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Introduction to Adenylate Cyclase
Adenylyl cyclase (AC) is an intimate part of the cyclic
adenosine monophosphate (cAMP) second messenger
system and is present throughout many tissues, where
it plays a role in a large number of cellular activities.
Historically, most research on the microscopical localization of AC has relied on the enzyme’s own activity,
enhanced by activators, to precipitate heavy metal ions
at the reactive site. Since 1989, when Krupinsky et al.
elucidated the amino acid sequence and structure of AC
isoform type I, at least eight other isoforms have had
their structure determined. This has opened the way
for an accurate localization of the AC protein and its
genetic message using immunocytochemical and in situ
hybridization techniques. The relative newness of commercially available antibodies and probes has meant
that there are few published results using immunocytochemistry or in situ hybridization methods. This disparity between methods is reflected in the present collection of articles, with only two of the articles using
immunocytochemical techniques. The diverseness of
tissue and cell processes in which AC is involved is
amply demonstrated in this issue, with articles involving embryology, electrophysiology, pathology, and normal and abnormal muscle contraction.
Most reviews on the subject of AC have highlighted
the many tissues and cellular structures that are
associated with the enzyme. In this issue, the review
article by Richards and Richards has taken a historical
look at the histochemical technique and its associated
problems, rather than where the enzyme is localized.
One of the problems associated with the histochemical
technique is that of the capture agent and in the article
by Rechardt the use of cerium ions, a commonly used
alternative to lead ions as the capture agent, is discussed in relation to the localization of second messenger system enzymes. Rechardt discusses some of the
handicaps with the method and its use in localizing AC
in nervous tissue. The diversity of tissues and situations in which the localization of AC is of importance is
illustrated in the majority of articles in this issue.
Farnesi et al. have examined AC’s role in the embryological development of Bufo bufo, highlighting the possible
role of cAMP in cellular differentiation. Els and Butterworth used electrophysiology and the histochemical
localization of AC in cultured renal cells to suggest that
the action of vasopressin on apical membranes is
probably not via the AC-cAMP pathway. Mayer and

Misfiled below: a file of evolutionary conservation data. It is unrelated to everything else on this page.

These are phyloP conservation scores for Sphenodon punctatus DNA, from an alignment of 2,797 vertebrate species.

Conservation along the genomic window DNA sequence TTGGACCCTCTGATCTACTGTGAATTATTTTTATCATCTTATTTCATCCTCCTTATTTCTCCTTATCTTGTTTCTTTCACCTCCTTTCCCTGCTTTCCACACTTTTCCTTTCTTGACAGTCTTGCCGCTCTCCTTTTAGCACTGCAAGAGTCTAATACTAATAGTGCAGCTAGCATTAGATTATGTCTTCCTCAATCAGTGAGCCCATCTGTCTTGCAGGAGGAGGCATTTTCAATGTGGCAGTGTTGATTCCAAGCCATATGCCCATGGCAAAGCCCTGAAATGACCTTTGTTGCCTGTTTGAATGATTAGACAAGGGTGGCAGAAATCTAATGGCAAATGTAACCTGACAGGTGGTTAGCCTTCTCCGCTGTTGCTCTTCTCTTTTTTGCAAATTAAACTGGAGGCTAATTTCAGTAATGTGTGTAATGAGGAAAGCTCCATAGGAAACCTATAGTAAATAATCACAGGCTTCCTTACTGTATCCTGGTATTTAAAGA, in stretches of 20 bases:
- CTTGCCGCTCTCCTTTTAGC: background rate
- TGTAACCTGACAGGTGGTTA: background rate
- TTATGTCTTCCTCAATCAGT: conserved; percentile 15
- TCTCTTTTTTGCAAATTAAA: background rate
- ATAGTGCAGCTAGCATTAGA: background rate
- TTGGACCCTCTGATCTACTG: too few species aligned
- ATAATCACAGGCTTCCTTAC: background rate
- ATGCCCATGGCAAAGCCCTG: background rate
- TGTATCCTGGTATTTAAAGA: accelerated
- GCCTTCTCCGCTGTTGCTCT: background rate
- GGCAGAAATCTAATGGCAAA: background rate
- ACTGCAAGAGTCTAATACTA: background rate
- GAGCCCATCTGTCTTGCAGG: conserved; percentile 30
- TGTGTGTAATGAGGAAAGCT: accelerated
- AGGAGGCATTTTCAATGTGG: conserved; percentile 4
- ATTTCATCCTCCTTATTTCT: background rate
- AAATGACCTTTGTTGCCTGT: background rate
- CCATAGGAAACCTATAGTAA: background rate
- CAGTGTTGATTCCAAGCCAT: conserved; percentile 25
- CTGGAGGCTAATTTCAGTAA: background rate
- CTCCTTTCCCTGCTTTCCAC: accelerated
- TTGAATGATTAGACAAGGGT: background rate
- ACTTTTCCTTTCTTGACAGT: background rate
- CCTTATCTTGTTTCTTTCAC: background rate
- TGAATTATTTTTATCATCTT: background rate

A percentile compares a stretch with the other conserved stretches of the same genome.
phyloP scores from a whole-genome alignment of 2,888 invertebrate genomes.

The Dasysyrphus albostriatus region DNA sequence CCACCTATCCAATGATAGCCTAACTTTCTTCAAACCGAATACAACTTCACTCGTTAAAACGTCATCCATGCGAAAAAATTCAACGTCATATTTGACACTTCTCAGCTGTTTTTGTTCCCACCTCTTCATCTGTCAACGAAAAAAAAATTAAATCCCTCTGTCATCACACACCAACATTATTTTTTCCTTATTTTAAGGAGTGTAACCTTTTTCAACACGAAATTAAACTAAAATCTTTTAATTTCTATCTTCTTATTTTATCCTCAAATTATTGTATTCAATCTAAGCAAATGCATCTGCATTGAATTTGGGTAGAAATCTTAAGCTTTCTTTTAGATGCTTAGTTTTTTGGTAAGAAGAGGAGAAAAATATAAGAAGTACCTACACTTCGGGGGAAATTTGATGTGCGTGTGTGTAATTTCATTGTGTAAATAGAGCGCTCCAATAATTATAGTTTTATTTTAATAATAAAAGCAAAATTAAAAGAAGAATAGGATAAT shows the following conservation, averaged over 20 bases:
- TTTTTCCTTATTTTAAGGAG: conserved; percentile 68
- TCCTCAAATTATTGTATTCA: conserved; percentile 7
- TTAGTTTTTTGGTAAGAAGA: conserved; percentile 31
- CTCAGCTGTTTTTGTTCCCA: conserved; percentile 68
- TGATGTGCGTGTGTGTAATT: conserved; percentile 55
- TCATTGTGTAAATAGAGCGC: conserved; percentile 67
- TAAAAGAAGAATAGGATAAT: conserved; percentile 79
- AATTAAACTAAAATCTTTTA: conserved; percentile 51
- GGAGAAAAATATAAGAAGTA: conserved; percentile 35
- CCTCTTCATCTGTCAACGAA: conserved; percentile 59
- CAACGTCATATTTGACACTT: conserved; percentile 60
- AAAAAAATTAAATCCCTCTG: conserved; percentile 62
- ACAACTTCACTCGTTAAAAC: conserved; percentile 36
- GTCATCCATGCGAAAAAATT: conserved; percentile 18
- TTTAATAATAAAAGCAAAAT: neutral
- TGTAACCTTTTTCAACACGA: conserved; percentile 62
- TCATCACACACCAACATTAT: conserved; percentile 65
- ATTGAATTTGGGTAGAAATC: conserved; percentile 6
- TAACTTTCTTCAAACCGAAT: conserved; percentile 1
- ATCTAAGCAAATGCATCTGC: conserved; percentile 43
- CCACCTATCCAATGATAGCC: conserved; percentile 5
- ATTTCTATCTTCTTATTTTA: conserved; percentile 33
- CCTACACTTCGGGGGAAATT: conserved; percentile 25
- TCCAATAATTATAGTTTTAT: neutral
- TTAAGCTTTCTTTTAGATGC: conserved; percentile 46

colleagues demonstrate a decrease of AC in liver and
cell culture as a result of neoplastic transformation and
discuss the possible consequences of this reduction.
Adenylyl cyclase’s intimate relationship with calcium
ions is highlighted in the last three articles of this
thematic collection. Substantial research has gone into
the relationship between AC and calcium in cardiac
muscle, as evidenced by Schulze and Buchwallow’s
review. Yammoto et al.’s localization of AC in human
cardiac biopsies corresponds with that of Schulze and
Buchwallow in cardiac tissue from rats. Finally, AC’s
relationship with calcium does not appear to be restricted to cardiac muscle, as demonstrated by the
results in Richards et al.’s article, in which AC isoform
VI is localized in normal human myometrium for the
first time.
The article by Richards et al. and that of Schulze and
Buchwallow perhaps serve as pointers to the future
direction of AC localization, with a tendency towards
the localization of the protein, rather than the working
site of the enzyme. As suitable immunocytochemical
and in situ hybridization probes are now commercially
available, perhaps we should be looking towards experiments that combine both the more established histochemical technique with immunocytochemistry and/or
in situ techniques on the same specimen to confirm that
the protein/genetic message and the working enzyme
occur at the same site. It is possible that differences in
the localization of these components may occur in
disease states, during development, or following neoplastic change and if detected will lead to a greater
understanding of these processes, which in turn may
lead to novel treatments for pathological conditions.
Pretoria University, South Africa
Krupinski, J., Coussen, F., Bakalyar, H.A., Tang, W-J., Feinstein, P.G.,
Orth, K., Slaughter, C., Reed, R.A., and Gilman, A.G. (1989)
Adenylyl cyclase amino acid sequence: Possible channel- or transporter-like structure. Science, 244:1558–1564.
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